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The Prisons We Construct For Ourselves

The Australian psychologist, Dorothy Rowe, who has written extensively on the issue of depression, makes the point that depressed people manufacture prisons for themselves – not to keep themselves in, but to keep the world out.

Whilst this is a phenomenon taken to extremes by depressives, it seems to me that it is something we all indulge in to some extent. Our lives are rendered poorer for all those opportunities we didn’t take, those things we were afraid to try, those dreams that went unfulfilled.

From the viewpoint of the conservatives, however, these might seem decisions that have enabled us to avoid failure and humiliation. But every one of these decisions raises the walls of our prison, limiting our opportunity for exploration and discovery.

Whatever you think about their motives, the world has been enhanced immensely by the like of Christopher Columbus, Vasco Da Gama, and James Cook, who were prepared to risk all in exploration of the physical world.

One of the ground breaking books of the 20th Century was Thomas S Kuhn’s “The Structure of Scientific Revolutions”. He pointed out that challenging the scientific status quo required just as much courage as setting off in to the physical unknown as the famous explorers did. We hold on tenaciously to our scientific paradigms and challenging them requires a tremendous belief and great courage. It is easier indeed to try and rationalise our beliefs to fit the status quo. How much more so for those daring to challenge religious beliefs.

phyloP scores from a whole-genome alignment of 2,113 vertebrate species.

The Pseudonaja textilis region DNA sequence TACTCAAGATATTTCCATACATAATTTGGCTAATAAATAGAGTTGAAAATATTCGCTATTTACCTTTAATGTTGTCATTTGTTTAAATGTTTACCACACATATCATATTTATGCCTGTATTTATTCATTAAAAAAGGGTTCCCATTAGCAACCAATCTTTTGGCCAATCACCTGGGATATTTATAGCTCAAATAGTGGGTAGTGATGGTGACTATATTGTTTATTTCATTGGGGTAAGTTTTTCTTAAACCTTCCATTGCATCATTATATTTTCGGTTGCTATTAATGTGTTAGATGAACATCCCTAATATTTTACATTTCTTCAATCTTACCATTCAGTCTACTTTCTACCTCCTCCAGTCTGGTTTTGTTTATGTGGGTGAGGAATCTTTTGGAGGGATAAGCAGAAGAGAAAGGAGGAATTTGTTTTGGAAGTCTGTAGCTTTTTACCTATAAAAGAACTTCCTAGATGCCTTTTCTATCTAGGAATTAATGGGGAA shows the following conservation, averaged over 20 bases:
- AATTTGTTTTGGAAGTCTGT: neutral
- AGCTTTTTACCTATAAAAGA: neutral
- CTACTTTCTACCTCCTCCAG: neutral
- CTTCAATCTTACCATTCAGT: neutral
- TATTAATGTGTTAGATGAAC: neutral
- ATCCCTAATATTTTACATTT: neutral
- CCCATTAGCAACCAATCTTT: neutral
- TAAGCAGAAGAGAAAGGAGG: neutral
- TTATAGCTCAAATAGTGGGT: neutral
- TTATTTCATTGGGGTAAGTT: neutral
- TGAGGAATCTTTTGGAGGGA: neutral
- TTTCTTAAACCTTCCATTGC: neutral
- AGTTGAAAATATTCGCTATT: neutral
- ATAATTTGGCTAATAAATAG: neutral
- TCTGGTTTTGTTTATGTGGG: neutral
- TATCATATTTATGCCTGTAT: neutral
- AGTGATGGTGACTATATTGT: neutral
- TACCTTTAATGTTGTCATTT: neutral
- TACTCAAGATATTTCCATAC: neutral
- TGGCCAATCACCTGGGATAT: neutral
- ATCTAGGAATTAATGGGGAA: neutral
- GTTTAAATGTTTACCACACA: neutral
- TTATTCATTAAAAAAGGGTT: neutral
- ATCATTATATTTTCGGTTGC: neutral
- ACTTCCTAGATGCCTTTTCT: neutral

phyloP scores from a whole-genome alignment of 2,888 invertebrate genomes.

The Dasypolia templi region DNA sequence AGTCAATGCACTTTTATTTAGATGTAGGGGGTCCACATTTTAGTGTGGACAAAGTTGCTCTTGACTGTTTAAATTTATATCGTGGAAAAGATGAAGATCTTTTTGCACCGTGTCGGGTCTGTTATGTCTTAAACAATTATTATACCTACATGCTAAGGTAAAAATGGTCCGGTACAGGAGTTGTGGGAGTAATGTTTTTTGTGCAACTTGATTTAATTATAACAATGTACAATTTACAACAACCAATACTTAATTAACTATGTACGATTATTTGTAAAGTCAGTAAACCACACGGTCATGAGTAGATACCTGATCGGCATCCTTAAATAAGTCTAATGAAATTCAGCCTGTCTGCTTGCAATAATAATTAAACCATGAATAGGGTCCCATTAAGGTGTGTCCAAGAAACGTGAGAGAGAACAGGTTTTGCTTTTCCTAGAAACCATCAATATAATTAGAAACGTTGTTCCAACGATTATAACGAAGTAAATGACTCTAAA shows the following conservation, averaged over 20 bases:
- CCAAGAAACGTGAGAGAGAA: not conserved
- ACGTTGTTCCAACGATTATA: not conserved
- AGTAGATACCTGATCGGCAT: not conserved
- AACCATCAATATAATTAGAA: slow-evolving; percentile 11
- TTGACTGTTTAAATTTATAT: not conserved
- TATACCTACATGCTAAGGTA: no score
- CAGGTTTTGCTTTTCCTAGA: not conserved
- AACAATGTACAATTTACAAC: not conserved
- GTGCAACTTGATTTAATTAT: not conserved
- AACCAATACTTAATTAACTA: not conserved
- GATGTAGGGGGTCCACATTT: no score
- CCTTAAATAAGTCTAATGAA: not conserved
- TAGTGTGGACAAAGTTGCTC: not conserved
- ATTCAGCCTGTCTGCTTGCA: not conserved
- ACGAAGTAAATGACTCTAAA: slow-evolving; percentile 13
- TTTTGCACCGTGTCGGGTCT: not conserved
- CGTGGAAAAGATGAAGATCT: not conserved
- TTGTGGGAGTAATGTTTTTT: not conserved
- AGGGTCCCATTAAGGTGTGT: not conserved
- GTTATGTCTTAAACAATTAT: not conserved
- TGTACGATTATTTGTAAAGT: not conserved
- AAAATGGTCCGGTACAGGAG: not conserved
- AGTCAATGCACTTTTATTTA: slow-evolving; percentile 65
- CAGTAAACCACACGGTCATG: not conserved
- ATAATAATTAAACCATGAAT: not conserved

We are culturised into many of our beliefs. We hold them because those significant to us held them. Therefore challenging those beliefs will often put us at odds with those whose approval we need most.

Yet much of what we believe comes to us through historical and cultural accidents. If we had been born in the middle ages we would most likely have believed that the world was flat. If we had been born into a Muslim community then we would most likely have come to believe that Muhammad was a prophet and the Koran reflected the wisdom of Allah. If we had been taught our physics by Newton then Einstein’s theories regarding relativity would have seemed like heresy.

The explorers risked their lives to render a truer geographical understanding of the world. Our scientists risked their reputations (and sometimes their lives as well) to provide a better understanding of the fundamental laws of nature. The mystics challenged conventional understandings of religion (and risked their lives and their reputations too) to make better sense of our spiritual lives.

We confine and limit our understanding of the universe also if we are not prepared to take such risks. Without stepping outside or even challenging the conventional paradigms we might feel a certain passive comfort, but we will never progress human understanding. We are thus secure in our prison. We will then never know the real exhilaration of exploration and any truths we come to will not be our own!

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  1. 9 Comment(s)

  2.   By Greg Brown on Sep 16, 2009 | Reply